The DOL Issues New Independent Contractor Rule

Now that the rule-making process, including the public notice and comment period, is completed, at long last we can say with certainty that effective March 11, 2024, the Department of Labor (DOL) will rescind its prior 2021 Independent Contractor Rule and replace it with a new pronouncement designed to give employers a purportedly more streamlined rule for determining who is and who is not an independent contractor. In doing so, the DOL has gone back in time to a less employer-friendly, and allegedly more worker-oriented, independent contractor rule.

DOL investigators will tell you they are neutral on the employer/employee relationship and their sole job is to uphold the law and standards of the Fair Labor Standards Act (FLSA). This must all be looked at without naiveté. The DOL routinely espouses that many people are incorrectly classified as independent contractors when they should be classified as employees. The “new” Rule may make it harder for employers to designate contractors as non-employees thereby opening up more employers to charges of employee misclassification. The DOL estimates this Rule change could convert  up to Six Million laborers previously classified as independent contractors into W-4 employees.

The new Rule showcases the Biden Administration DOL’s deep distrust of the use of independent contractor classifications as an employer’s ruse to not pay workers fairly by avoiding payment of employee benefits and overtime wages.  This new Rule is expected to hit small businesses the hardest. The federal Small Business Administration (SBA) in its comments to the DOL during the notice and comment period pointed out that “many independent contractors or freelance workers, who may also be small businesses, believe they will lose work because of this rule.” The DOL rebuked the SBA’s assessment and refused SBA’s suggested changes. When paired with the DOL’s other pending rule change to increase the minimum salary level for exempt employees, it’s easy to see why so many labor and employment practitioners envision a forthcoming spike in overtime wages liability for employers of all sizes.

The new independent contractor Rule reverts back to a “totality-of-the-circumstances” analysis as part of the economic reality test. In plain English that means the inquiry will now focus on whether the independent contractor depends (solely) on the employer for their livelihood or whether they are in business for themselves.

Economic reality factors under the new Rule include:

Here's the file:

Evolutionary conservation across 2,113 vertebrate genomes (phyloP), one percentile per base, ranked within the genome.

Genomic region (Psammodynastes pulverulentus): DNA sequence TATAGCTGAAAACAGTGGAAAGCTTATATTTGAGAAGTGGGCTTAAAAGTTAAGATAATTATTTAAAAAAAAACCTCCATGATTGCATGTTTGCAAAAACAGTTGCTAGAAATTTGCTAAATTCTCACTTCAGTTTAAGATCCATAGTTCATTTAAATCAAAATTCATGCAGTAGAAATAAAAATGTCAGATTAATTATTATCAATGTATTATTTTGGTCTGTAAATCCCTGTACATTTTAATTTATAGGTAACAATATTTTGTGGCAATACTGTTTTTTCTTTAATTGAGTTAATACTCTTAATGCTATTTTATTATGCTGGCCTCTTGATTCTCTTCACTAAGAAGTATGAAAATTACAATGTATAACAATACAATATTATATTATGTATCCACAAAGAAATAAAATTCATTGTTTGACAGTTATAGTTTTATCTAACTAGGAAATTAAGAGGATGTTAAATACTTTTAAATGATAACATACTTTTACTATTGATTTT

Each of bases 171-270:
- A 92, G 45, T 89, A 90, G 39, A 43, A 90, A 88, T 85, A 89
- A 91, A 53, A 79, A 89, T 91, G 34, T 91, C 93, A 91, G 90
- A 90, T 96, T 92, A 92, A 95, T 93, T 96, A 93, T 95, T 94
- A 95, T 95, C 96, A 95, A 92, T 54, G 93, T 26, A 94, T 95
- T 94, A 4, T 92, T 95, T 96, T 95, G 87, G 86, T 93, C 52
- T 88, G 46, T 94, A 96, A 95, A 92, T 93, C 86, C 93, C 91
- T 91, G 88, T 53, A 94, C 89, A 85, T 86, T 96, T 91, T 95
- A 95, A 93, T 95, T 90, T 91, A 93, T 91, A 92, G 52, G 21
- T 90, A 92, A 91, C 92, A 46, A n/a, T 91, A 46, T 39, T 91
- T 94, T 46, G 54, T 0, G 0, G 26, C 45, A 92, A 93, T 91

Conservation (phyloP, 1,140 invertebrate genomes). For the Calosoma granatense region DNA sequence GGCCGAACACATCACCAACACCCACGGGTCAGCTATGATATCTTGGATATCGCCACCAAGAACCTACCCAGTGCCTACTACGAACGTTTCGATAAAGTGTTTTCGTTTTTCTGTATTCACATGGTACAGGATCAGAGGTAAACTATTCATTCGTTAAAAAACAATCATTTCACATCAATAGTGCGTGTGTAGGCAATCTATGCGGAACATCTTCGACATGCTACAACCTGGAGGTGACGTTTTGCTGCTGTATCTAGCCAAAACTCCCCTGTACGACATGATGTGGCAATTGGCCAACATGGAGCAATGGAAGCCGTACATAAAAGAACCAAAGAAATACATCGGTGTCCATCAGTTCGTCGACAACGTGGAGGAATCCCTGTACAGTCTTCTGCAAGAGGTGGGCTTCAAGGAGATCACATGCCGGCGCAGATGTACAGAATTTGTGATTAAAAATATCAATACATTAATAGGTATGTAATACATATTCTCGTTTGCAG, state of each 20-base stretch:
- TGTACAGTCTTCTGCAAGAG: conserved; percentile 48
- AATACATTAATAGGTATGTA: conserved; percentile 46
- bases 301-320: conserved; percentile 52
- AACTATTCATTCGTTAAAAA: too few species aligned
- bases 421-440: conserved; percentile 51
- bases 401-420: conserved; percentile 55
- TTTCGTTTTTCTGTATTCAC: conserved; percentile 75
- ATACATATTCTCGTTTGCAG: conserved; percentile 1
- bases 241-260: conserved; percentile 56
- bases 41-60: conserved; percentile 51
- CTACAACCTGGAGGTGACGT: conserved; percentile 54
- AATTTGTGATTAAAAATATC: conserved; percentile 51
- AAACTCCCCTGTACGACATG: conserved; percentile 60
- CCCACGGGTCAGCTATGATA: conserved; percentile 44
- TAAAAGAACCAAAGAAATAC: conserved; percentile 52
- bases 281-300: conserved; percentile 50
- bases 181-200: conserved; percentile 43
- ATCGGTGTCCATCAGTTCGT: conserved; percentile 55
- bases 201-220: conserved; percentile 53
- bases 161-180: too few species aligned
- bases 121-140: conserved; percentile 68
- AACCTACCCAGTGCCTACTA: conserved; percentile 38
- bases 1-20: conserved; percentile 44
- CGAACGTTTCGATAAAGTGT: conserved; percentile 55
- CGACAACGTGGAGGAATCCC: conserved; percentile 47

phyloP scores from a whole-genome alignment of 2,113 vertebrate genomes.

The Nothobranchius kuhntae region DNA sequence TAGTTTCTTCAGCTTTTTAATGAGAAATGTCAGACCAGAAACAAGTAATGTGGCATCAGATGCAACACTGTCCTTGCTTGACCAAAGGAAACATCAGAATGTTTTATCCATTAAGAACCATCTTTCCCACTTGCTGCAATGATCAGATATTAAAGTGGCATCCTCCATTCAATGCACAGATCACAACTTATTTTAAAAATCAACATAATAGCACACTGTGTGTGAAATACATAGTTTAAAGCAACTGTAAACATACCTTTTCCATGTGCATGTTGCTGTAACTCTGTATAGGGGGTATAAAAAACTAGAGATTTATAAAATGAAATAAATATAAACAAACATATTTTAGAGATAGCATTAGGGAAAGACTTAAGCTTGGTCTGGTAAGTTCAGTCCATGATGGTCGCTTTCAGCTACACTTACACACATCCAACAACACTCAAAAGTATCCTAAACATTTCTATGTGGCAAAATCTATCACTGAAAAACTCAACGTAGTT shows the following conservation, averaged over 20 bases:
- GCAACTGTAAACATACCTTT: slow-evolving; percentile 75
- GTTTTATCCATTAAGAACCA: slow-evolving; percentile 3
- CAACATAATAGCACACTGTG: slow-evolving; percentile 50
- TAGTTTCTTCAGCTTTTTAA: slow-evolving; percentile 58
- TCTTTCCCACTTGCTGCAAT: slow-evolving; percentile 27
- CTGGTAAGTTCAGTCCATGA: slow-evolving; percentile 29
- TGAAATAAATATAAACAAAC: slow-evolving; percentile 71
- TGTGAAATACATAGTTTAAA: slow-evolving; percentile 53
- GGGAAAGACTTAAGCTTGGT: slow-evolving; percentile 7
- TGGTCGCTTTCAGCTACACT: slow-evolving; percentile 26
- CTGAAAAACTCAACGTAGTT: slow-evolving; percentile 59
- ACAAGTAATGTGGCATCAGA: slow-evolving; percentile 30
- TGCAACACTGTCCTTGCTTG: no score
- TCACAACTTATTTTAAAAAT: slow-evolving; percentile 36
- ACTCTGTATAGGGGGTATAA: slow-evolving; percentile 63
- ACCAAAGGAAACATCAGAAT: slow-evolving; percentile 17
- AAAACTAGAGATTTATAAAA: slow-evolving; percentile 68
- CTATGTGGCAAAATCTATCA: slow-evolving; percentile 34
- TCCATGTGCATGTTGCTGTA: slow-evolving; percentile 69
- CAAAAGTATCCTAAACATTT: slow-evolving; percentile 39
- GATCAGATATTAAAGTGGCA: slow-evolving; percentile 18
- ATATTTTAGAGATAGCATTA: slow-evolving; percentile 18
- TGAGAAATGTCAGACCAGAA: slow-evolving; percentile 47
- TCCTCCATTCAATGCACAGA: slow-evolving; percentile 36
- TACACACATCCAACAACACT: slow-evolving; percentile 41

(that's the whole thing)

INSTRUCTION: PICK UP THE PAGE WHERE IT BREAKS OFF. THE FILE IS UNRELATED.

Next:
1. The worker’s opportunity for profit or loss.
  2. Investments by the worker and the potential employer are to be comparable. The worker’s investment in their business must be more than just tools, it must be important (significant) relative to the size of their business and that of the employer.
  3. Degree of permanence of the work relationship. If the job is for a set period of time, then an independent contractor relationship is more likely to exist than if the relationship is indefinite in duration, continuous, or exclusive of work for other employers.
  4. Nature and degree of control by employer over worker.  The more control, the less chance a worker is really an independent contractor.
  5. The extent to which the work performed is an integral part of the employer’s business. This factor weighs in favor of the worker being an employee when the work they perform is critical, necessary, or central to the employer’s principal business.  Compare a cleaning crew that comes in at night and cleans a widget factory to a crew who comes into the same widget factory to help make widgets.  The cleaning crew has a much better shot at being independent contractors then the so-called contractors who make the widgets, the item that is integral to what the company sells.
  6. Skill and initiative. To be an independent contractor, the worker must use specialized skills to perform the work and use business owner type initiative in the relationship.
  7. Additional factors. This is the undefined catch-all section that will develop through the inevitable litigation that will follow.

At the end of the day, using the new Rule as a guide, employers must primarily concentrate on assessing whether the worker in question is in business for themselves, is free to take other jobs, and rules their own destiny. If so, they are likely to be adjudged to be independent contractors. If not, they are likely to be found by the DOL to be employees entitled to all rights and obligations that go along with it. Employers that use independent contractors as part of their operations should use the time remaining before the final Rule takes effect and collaborate with legal counsel to evaluate all independent contractor relationships to confirm they meet this economic realities test.

If you have any questions about employee classifications or anything else please feel free to contact Madalene Witterholt or any member of the firm’s Labor & Employment Practice Group.

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Associated People:

Madalene A.B. Witterholt

Practice Area:

Labor & Employment